7. In addition, § 20-670-3 (a) of the Regulations of Connecticut State Agencies provides in relevant part: “A written contract or service plan shall be provided by the agency to the client ․ [and the] agency shall not enforce the written contract or service plan unless it is signed by both the agency and client.” Subsection (b) provides that “[w]ritten contracts or service plans shall: (1) provide a list of the anticipated services to be provided by the agency to the client, the term and cost of said services, a clear definition of the employee, provider and client employment relationship, safeguards for securing personal client information, a list of provider job categories such as ‘live-in’ or ‘daily call,’ and job duties; (2) contain the homemaker-companion agency policy for the acceptance of gratuities and gifts by the homemaker-companion agency's employees and independent contractors on behalf of the client; and (3) contain a process for the client to file a complaint with the homemaker-companion agency. A process shall be made available for individuals other than a client to file a complaint.” Regs., Conn. State Agencies § 20-670-3 (b).
8. We note that although Hendrickson was removed as a defendant, his actions can still be imputed to the defendants. “A written power of attorney constitutes a formal contract of agency that creates a principal-agent relationship.” Bank of Montreal v. Gallo, 3 Conn. App. 268, 273, 487 A.2d 1101 (1985). A principal generally is bound by an agent's bad faith. See Gateway Co. v. DiNoia, 232 Conn. 223, 240, 654 A.2d 342 (1995); Johnson v. Smith, 21 Conn. 626, 633 (1852). The court found that “the defendants' conduct would fall under the bad faith exception” by virtue of the actions of their agent, Hendrickson.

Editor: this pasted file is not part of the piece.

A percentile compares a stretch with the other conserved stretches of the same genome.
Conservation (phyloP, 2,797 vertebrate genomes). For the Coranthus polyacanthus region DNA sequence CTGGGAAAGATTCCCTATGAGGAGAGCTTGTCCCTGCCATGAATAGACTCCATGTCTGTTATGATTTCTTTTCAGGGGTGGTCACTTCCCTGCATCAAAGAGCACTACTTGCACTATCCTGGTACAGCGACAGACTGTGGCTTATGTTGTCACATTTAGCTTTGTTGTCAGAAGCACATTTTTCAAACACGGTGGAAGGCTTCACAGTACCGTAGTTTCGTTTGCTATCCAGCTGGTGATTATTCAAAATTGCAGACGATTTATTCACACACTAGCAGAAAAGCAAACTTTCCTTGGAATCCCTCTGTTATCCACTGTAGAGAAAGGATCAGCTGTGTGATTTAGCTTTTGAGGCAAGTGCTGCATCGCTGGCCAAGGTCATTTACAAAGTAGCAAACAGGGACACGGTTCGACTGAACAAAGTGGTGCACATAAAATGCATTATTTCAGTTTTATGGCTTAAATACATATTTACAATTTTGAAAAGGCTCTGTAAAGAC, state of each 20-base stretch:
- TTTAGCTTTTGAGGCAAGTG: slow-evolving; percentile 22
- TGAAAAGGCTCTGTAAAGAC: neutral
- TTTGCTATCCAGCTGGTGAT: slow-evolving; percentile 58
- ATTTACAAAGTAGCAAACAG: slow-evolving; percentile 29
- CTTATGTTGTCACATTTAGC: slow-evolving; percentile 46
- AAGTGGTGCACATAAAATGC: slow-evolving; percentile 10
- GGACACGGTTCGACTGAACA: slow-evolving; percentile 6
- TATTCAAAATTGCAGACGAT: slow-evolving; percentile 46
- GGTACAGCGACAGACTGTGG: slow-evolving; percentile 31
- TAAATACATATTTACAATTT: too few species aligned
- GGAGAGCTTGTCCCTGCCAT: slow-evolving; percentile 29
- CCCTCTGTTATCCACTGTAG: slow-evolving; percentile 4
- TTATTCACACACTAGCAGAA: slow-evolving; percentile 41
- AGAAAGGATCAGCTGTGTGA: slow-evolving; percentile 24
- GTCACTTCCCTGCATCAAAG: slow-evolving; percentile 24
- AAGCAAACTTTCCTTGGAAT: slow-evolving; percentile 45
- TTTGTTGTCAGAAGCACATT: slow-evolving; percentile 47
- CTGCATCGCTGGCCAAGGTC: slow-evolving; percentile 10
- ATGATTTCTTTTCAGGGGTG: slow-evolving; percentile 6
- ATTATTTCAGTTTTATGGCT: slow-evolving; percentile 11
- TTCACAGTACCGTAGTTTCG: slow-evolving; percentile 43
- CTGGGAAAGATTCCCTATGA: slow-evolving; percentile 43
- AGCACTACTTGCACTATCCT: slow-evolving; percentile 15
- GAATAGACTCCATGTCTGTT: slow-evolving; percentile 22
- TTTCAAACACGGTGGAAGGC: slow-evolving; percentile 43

9. We recognize that our Supreme Court recently has concluded, in Burns v. Adler, 325 Conn. 14, 33, A.3d (2017), that “whether undisputed facts meet the legal standard of bad faith is a question of law.” This new standard of review is not applicable to the case here, though, because the record does not support the court's factual conclusion regarding Hendrickson's behavior. Therefore, the court's determination as to Hendrickson's alleged bad faith is subject to the well established clearly erroneous standard of review.
10. Paragraph 14 of the service agreement does notify the clients that they authorize the release of their medical information, but it does not go so far as to say that the Department of Consumer Protection may inspect or audit the plaintiff's records.
11. The service agreement also failed to comport with almost every requirement under § 20-670-3 except that it provided the cost of service and the notation that the caregiver would be “ ‘live-in.’ ” Regs., Conn. State Agencies § 20-670-3 (b); see footnote 7 of this opinion.
12. In its memorandum of decision, the court excused this delay because “the defendants never objected to receiving the client Services Agreement beyond the seven day period. Instead, the defendants continued to accept services from the plaintiff.” Though the delay in sending the agreement is not dispositive of the issue here, because the plaintiff failed to comply with almost every other statutory provision, we note that “the legislature is entitled ․ to impose the burden of compliance with the statute on the professional, [the homemaker-companion agency], rather than on the nonprofessional, [the client].” (Internal quotation marks omitted.) Habetz v. Condon, supra, 224 Conn. 239.
13. As an alternative argument, the defendants claim that the enforcement of an oral contract is barred by the Home Solicitation Sales Act pursuant to § 42-135a. Because we agree with the defendants' principal contention, we need not reach this argument.